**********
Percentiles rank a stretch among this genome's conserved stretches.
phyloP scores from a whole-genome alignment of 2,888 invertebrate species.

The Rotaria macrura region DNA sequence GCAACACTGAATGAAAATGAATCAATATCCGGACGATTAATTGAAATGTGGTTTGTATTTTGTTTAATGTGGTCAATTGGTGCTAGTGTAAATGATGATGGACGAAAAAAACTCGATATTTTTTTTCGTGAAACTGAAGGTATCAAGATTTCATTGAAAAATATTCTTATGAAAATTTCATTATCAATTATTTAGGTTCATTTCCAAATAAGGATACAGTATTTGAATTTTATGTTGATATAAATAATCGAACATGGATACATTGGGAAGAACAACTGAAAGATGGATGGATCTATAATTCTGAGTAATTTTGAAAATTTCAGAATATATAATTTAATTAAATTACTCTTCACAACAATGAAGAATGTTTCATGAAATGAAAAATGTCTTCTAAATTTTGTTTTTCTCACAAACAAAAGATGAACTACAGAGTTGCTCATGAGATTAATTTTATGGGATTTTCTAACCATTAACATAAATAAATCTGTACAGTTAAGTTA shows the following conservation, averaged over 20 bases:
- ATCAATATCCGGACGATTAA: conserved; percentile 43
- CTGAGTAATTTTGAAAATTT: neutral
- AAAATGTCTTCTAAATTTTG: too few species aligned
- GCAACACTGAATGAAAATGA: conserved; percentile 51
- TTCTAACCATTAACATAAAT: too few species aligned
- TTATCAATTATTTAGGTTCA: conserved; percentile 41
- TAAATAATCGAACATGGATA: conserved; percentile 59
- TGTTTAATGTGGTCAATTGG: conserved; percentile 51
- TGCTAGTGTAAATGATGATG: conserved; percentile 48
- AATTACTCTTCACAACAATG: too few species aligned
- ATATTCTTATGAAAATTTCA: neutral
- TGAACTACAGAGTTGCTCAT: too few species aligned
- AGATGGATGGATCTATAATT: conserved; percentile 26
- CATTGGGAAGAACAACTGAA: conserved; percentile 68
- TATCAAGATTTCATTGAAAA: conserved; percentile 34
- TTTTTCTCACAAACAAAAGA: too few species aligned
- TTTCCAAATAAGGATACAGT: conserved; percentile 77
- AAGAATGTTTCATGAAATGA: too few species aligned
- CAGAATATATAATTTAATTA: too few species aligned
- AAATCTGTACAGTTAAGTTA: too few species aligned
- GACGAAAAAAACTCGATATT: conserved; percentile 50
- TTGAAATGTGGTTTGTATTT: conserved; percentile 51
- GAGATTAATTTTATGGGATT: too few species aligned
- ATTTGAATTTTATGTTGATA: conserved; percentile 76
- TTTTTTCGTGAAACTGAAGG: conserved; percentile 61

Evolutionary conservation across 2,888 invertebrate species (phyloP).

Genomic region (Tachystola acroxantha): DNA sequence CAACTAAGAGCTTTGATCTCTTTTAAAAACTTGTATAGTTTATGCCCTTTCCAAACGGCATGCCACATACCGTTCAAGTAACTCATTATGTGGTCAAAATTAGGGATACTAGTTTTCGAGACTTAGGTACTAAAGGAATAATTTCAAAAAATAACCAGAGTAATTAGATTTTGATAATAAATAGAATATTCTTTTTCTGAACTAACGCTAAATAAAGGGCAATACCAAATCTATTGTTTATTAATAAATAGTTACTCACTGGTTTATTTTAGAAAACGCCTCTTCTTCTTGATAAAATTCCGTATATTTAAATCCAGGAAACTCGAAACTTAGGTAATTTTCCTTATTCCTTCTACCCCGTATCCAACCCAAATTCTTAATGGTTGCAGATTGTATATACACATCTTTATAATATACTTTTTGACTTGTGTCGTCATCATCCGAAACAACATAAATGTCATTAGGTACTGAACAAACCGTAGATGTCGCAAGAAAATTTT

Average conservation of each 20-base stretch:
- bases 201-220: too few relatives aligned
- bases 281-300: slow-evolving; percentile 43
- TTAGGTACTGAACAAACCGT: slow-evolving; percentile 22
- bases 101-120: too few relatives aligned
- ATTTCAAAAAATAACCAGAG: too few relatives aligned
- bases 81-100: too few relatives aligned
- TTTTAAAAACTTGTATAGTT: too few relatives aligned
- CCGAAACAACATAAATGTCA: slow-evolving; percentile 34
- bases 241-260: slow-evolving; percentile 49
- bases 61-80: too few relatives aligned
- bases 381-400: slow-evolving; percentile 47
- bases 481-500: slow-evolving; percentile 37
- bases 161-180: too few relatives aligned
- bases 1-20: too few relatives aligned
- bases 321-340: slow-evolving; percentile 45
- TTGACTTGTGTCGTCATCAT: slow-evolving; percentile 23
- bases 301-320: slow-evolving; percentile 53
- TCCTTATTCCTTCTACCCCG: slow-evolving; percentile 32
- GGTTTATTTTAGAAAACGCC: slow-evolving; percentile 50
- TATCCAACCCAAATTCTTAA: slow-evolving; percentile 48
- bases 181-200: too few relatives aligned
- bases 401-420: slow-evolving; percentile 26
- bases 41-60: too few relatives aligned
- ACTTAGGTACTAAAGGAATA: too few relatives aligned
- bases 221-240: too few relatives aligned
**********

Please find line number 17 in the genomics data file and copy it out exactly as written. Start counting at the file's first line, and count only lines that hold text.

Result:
- CATTGGGAAGAACAACTGAA: conserved; percentile 68